Research ArticleMATERIALS SCIENCE

Predicting short-range order and correlated phenomena in disordered crystalline materials

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Science Advances  28 Aug 2020:
Vol. 6, no. 35, eabc2758
DOI: 10.1126/sciadv.abc2758
  • Fig. 1 Neutron total scattering data collected from disordered MgAl2O4.

    (A) Experimental neutron diffraction pattern (black circles) of MgAl2O4 modeled with the disordered spinel structure (red line). (B) Experimental pair distribution function (PDF; black circles) of MgAl2O4 compared with a simulated PDF calculated from the model refined from the diffraction pattern (red) and one simulated directly from application of Pauling’s first rule (blue) with Shannon’s ionic radii.

  • Fig. 2 Schematic representation of the eight possible combinations of oxygen environments in the A2+B3+2O−42 spinel structure with their electrostatic valence bond strengths calculated from Pauling’s second rule.

    In this representation, the thinner solid line above the oxygen anion (symbolized as solid red circle) represents the single bond with the tetrahedral site, and the three thicker solid lines below oxygen represent the bonds with the octahedral sites. The orange and dark blue bonds are with A2+ and B3+ cations, respectively. Only one of the eight possible arrangements produce an electrostatic valence bond strength equal and opposed to that of the oxygen anion satisfying Pauling’s valence rule (the normal spinel arrangement, top left).

  • Fig. 3 Schematic illustration of cation coordination.

    (A) before and (B) after the motion of an oxygen anion from the 48f to the 8a Wyckoff equipoint in the pyrochlore structure. The dark brown polyhedra are eight-coordinated, the light brown polyhedra are seven-coordinated, and the green polyhedra are six-coordinated. The viewing direction is [100]Fd-3m.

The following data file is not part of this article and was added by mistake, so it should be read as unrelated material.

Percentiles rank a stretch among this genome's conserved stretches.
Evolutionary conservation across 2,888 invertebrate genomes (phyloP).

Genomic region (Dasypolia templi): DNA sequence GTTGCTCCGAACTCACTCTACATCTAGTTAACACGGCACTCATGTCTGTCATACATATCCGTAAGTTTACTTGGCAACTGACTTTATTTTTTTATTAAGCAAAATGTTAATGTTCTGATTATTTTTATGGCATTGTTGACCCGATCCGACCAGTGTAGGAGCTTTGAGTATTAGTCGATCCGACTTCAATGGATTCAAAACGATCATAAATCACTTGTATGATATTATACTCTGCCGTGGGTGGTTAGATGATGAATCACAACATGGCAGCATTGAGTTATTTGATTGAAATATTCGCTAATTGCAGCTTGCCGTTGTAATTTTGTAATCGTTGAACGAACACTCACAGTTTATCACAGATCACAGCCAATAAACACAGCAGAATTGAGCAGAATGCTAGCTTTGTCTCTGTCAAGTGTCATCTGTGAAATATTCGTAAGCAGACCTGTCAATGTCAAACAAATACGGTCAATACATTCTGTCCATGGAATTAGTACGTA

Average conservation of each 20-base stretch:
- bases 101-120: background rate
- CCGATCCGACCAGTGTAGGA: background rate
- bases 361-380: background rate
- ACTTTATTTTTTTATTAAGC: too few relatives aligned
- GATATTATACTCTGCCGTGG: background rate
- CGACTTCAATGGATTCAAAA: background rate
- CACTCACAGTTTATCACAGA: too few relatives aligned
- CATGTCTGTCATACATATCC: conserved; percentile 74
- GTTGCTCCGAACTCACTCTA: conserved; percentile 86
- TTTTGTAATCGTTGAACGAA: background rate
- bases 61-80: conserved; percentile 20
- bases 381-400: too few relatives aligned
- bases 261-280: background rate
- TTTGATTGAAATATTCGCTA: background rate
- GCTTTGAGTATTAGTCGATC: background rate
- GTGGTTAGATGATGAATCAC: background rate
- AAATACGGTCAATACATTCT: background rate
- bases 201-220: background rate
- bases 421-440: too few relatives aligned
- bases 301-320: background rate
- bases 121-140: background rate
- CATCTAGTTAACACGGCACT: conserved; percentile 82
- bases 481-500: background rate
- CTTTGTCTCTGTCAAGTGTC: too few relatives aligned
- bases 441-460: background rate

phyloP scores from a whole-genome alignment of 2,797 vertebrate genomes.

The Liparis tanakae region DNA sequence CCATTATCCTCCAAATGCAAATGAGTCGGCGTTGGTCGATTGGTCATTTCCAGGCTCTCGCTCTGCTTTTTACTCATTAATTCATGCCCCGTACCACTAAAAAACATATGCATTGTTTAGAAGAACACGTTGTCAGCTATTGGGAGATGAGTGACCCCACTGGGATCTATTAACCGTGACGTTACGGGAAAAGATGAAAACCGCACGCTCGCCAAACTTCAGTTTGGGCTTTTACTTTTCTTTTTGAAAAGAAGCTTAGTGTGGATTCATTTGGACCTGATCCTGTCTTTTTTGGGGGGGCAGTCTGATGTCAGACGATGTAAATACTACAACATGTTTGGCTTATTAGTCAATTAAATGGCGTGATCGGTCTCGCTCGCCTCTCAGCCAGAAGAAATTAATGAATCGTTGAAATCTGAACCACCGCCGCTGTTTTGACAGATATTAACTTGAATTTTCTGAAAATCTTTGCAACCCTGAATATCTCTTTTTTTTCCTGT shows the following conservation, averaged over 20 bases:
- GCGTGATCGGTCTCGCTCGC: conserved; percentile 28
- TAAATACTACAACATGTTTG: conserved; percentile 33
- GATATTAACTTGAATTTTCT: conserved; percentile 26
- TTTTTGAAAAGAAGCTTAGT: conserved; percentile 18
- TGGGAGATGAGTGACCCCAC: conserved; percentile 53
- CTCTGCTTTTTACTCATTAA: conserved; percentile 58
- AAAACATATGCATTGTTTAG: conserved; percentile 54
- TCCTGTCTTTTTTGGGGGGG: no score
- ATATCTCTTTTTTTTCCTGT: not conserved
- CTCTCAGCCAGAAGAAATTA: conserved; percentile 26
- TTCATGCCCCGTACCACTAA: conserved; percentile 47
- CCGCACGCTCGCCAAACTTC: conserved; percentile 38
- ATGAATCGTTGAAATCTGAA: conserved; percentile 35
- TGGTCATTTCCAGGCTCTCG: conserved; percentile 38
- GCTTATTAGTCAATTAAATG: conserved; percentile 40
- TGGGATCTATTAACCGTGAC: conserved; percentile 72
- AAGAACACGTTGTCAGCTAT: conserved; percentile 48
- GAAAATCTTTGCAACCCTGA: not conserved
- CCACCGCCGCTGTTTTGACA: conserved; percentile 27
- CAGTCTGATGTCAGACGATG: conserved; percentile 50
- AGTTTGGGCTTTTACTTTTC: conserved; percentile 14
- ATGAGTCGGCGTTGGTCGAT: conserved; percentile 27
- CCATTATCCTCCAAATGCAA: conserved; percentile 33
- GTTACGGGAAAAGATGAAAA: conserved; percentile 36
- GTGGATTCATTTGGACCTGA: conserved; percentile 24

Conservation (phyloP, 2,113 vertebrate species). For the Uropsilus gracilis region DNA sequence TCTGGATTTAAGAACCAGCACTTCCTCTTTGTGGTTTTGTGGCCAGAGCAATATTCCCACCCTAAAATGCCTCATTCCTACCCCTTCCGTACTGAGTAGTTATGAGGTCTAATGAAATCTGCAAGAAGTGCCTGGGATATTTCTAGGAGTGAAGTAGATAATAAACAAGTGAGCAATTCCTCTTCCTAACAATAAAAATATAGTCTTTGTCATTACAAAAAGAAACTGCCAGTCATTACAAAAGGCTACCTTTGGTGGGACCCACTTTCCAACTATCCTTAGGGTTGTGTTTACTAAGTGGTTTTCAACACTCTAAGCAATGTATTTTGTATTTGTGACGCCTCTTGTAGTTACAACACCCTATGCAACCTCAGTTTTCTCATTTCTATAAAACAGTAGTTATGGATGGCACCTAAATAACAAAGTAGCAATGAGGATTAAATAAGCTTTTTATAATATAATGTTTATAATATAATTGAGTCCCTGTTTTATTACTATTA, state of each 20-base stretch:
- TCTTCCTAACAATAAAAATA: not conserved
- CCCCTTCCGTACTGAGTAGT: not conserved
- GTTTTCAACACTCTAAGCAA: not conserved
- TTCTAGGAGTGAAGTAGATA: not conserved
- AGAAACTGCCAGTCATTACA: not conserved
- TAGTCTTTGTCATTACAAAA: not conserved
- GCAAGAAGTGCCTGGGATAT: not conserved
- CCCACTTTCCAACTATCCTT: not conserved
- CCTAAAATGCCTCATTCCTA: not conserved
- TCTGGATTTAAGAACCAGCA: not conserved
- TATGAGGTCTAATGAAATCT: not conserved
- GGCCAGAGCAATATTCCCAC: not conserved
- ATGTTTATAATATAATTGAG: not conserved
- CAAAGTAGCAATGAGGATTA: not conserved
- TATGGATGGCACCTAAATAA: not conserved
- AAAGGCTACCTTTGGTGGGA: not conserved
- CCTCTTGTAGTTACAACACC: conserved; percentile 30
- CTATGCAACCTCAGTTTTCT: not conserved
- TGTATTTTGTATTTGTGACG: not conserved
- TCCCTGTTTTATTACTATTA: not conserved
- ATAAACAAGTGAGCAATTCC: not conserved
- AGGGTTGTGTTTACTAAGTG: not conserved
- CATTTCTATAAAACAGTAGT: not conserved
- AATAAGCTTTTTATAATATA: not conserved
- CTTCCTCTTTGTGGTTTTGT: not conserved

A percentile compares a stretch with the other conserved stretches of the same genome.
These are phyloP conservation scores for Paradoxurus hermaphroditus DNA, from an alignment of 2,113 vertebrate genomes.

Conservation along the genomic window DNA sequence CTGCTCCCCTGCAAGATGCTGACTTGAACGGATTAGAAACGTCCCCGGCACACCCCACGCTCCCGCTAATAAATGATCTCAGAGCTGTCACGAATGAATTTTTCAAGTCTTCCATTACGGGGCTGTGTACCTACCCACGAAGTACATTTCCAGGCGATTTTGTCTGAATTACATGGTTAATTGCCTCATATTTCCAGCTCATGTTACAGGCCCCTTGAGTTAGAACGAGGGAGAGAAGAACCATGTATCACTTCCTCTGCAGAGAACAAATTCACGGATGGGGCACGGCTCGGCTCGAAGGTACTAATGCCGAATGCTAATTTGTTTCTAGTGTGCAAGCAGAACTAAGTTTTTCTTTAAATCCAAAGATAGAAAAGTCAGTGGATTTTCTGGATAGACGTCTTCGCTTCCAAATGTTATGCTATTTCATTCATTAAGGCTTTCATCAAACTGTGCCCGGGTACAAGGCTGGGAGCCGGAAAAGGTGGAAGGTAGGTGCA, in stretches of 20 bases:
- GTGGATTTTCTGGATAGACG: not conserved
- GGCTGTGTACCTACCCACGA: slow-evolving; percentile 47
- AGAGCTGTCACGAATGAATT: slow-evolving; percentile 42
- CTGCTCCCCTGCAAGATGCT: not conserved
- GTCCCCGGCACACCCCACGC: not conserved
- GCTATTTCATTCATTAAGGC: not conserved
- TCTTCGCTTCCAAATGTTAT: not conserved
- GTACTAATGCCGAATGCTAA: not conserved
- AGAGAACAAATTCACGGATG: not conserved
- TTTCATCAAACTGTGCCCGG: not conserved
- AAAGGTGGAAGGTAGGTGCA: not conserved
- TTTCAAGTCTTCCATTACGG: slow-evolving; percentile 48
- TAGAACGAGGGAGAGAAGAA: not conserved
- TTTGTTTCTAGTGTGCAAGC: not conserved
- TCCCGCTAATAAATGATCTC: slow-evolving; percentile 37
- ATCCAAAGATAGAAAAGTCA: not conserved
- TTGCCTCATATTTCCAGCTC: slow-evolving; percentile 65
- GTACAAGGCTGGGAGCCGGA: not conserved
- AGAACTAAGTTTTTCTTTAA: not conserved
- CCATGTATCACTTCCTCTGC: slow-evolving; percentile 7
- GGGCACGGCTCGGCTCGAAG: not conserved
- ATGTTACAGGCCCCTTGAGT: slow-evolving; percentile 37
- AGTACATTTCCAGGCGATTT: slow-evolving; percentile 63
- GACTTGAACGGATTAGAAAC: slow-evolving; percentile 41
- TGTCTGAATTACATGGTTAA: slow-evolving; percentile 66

• Fig. 4 Two cation layers comprise the layer stacking model (32) that describes the pyrochlore structure.

    The fundamental building blocks contained within these two layers comprising the layer stacking model, (A) an A3B layer and an (B) AB3 layer, are shown (C) before and (D) after the motion of an oxygen anion from the 48f to the 8a Wyckoff equipoint. The cation coordination scheme is compared with (E) the DFT-relaxed weberite-type arrangement of Ho2Zr2O7. The dark brown polyhedra are eight coordinated, the light brown polyhedra are seven coordinated, and the green polyhedra are six coordinated. The viewing directions for (A) and (B) are [1 1 1]Fd-3m, [0 −1 1]Fd-3m for (C) and (D), and [0 1 0]C21/m for (E).

  • Fig. 5 The locally ordered weberite-type (red diamonds) versus global, disordered, anion-deficient fluorite phase fractions (black squares), obtained from small-box and Rietveld refinements of neutron total scattering data, respectively, from Ho2Ti2−xZrxO7 pyrochlore.

    Dashed lines are included to guide the eye.

  • Fig. 6 Schematic illustration of atomic arrangements in ordered (left) and disordered (right) ionic materials.

    The red circles represent anions, and the different blue and green circles represent unique cation species. When a material that appears structurally disordered over longer length scales is studied at the atomic-scale, the actual atomic configuration and accompanying structural distortions obey Pauling’s rules. The rules are labeled for the length scales over which they are primarily applicable.

Supplementary Materials

  • Supplementary Materials

    Predicting short-range order and correlated phenomena in disordered crystalline materials

    Eric C. O’Quinn, Kurt E. Sickafus, Rodney C. Ewing, Gianguido Baldinozzi, Joerg C. Neuefeind, Matthew G. Tucker, Antonio F. Fuentes, Devon Drey, Maik K. Lang

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